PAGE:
A little more than $800,000 has been allocated toward the district’s capital reserves, and administration is seeking community input to help decide what projects should be addressed with the money if the budget passes, because voters must approve specific uses for capital reserve dollars. Superintendent Paul Casciano said during a March 22 public meeting it would be a challenge figuring out what to address among the district’s pressing needs.

“We had included in discussions prior, but since the unfortunate school shooting down in Parkland, Florida, [safety] has become a real priority throughout the Island, throughout the state and throughout the country,” he said.

“We want to bring our facilities into the 21st century in terms of learning opportunities for our students.”

— Paul Casciano

Prior to the shooting, the list of projects slated to be addressed using the $800,000 included $330,000 for renovations to the high school gymnasium lobby bathrooms, $260,000 for vestibules at the high school and elementary school, $43,000 to make Americans with Disabilities Act compliant fixes to the high school track for and $170,000 for classroom reconfiguration. Since the shooting, administration put together a new list of suggestions, which includes the vestibules, track fixes and relocation of the middle school office for a total $500,000.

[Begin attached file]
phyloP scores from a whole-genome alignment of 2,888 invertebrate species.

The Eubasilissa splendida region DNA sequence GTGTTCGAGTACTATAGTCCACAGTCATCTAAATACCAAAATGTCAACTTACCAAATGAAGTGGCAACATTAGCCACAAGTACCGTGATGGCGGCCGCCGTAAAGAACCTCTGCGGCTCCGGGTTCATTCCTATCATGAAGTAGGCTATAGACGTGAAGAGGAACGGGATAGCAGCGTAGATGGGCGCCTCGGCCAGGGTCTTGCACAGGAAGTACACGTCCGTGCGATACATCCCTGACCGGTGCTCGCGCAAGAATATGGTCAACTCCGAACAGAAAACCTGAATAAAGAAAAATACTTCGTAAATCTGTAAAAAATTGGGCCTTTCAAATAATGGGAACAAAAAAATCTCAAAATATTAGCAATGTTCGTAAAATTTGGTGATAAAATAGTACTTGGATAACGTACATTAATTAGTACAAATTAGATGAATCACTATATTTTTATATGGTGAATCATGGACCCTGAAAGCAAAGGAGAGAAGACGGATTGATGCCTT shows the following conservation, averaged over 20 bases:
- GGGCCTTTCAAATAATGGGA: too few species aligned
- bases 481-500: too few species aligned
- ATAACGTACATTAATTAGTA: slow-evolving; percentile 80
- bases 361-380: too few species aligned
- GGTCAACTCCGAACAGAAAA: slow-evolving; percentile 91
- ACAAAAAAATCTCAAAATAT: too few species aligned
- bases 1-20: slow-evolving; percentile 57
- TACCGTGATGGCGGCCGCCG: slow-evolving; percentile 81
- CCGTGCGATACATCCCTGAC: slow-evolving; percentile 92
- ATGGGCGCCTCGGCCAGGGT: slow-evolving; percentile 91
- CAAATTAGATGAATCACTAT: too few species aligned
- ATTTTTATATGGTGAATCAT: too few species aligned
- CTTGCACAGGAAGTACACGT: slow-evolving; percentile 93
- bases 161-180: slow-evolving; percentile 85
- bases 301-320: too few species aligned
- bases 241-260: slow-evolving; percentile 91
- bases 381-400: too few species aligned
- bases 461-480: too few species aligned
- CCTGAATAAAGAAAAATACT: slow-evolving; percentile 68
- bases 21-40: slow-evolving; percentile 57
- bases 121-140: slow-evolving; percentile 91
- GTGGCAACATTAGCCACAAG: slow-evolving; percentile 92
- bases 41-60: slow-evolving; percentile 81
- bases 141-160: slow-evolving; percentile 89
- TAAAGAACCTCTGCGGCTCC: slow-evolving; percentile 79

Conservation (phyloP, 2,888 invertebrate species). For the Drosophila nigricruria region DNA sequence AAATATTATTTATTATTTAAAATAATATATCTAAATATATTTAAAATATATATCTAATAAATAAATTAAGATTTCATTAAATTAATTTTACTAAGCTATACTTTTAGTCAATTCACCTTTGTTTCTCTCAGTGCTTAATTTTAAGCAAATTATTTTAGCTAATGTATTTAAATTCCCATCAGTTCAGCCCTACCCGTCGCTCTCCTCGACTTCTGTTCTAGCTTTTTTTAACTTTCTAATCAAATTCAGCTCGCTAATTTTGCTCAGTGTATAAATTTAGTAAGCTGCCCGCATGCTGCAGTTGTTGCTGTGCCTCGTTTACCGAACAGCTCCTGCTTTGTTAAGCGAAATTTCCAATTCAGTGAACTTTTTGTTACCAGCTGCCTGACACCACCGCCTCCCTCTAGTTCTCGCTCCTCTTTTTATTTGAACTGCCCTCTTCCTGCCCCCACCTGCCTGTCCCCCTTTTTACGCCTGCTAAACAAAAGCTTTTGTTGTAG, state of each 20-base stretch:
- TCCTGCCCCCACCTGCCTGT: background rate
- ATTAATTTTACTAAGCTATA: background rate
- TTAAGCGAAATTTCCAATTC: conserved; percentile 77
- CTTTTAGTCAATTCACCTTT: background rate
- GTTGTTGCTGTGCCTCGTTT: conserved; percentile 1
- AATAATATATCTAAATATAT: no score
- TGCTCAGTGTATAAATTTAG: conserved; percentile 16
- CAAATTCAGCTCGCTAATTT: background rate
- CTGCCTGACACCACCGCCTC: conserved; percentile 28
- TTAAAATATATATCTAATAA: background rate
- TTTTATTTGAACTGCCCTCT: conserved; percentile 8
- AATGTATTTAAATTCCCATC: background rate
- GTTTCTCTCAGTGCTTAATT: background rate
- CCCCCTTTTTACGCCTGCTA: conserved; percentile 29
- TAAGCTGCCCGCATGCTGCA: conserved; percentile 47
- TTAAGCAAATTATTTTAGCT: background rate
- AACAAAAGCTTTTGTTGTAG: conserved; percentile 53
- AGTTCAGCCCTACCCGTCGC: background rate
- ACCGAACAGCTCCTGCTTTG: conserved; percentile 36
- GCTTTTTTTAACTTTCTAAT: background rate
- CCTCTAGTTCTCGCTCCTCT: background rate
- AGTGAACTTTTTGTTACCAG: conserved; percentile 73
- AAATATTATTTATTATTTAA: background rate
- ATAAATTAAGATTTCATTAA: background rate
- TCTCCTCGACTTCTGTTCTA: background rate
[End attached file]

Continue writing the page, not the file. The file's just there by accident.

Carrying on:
“I like option two, of the two of them,” resident Renee Tidwell said.

The district is in the process of assembling a committee of community members to assist Port Jeff in developing a long-range vision for facilities improvement projects after the budget season, tentatively called the “super schools team.”

“There are a number of things that need to be done,” Casciano said. “We have some aging facilities, we have security needs. We want to bring our facilities into the 21st century in terms of learning opportunities for our students.”